Getting Started with Vue.js – Part 2

Getting Started with Vue.js – Part 2

By | February 9th, 2018
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You can read Part 1 from here HANDLING

INPUT AND EVENTS Respond to user inputs is the core part of any UI

framework and Vue offers a simple but flexible way to do that. Let’s

see how, in just a few lines of code, you can build a functioning GitHub

user search app with […]


You can read Part 1 from here

Respond to user inputs is the core part of any UI framework and Vue offers a simple but flexible way to do that. Let’s see how, in just a few lines of code, you can build a functioning GitHub user search app with Vue here:
This code should introduce you toa few new things. First, the v-model directive – this binds the input ele-ment’s value to the query property.

Any changes made to the text input are reflected in the query property, and any changes made in the property are reflected in the text input in the UI. The @click you’ll see in the code is shorthand for v-on:click, and is Vue’ssyntax for attaching an event handler.You can handle any event with this syntax of @event or v-on:event, and the corresponding method will be called with details about the event.You might have noticed @keyup. enter on the text input element. This tells Vue that we only care about the keyup event if enter was pressed. Nor-mally, out code would need to checkif the enter key was pressed on each keyup event, but Vue can just do this for us.

There are many other such modi-fiers that Vue provides, such as click.

ctrl to check if ctrl was pressed while clicking, or submit.prevent to prevent refreshing the page after form submit.Also these event handlers are bound to search which is a method we need to define. You can see our search method defined inside methods. Our search code is quite straightforward,it is using the new JavaScript fetch API to get users matching our query using GitHub’s API. The response is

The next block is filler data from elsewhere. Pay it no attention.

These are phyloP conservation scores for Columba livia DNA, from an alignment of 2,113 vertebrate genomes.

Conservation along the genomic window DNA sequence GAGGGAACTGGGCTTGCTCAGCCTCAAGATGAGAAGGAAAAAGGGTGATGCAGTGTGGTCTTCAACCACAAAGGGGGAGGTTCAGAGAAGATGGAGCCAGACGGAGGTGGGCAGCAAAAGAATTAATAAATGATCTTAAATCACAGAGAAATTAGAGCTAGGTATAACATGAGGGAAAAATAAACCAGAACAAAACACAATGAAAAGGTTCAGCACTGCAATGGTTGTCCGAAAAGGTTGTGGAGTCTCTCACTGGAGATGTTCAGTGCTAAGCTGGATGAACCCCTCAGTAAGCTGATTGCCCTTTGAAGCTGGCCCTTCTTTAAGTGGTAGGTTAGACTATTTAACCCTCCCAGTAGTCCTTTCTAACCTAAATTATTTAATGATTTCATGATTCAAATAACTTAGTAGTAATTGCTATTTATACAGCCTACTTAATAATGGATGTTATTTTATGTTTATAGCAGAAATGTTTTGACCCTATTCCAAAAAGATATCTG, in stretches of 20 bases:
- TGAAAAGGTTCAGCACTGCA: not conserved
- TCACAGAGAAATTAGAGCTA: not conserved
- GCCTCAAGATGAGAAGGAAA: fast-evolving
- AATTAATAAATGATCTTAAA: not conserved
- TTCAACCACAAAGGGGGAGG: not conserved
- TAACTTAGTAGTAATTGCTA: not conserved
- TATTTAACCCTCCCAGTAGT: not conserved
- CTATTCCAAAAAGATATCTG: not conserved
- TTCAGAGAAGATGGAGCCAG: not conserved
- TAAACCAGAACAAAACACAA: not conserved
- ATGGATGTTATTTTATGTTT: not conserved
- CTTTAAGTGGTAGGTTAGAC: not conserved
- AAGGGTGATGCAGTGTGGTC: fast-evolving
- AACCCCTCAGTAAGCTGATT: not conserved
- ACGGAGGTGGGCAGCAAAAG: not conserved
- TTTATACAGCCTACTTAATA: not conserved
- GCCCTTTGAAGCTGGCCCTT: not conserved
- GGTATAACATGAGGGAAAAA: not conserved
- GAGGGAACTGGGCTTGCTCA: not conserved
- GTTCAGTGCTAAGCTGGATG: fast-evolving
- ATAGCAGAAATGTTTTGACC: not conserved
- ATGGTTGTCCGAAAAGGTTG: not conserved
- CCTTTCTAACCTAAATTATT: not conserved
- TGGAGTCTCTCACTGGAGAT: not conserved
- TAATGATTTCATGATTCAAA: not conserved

then being converted to JSON and the returned items are saved on to the users property.

As applications become more complex,it becomes important to break down apps into smaller components, and Vue supports doing with a component system that lets you create customHTML tags that can have their very own attributes.

We’ll start by taking our user details list element and putting it into its own component called “github-user” here: You’ll notice instead of using new Vue({…}) here we are using Vue.component where the first parameter is the name we are giving to the component and the second parameter sets up options for the component.

Inside props we can provide a list of all the properties that can be passed to this new component. Code
that uses this component can pass in a user property. If we wanted we could instead ask for the avatar url, html url,user login, and user type as separate props in the code.The template is a copy of what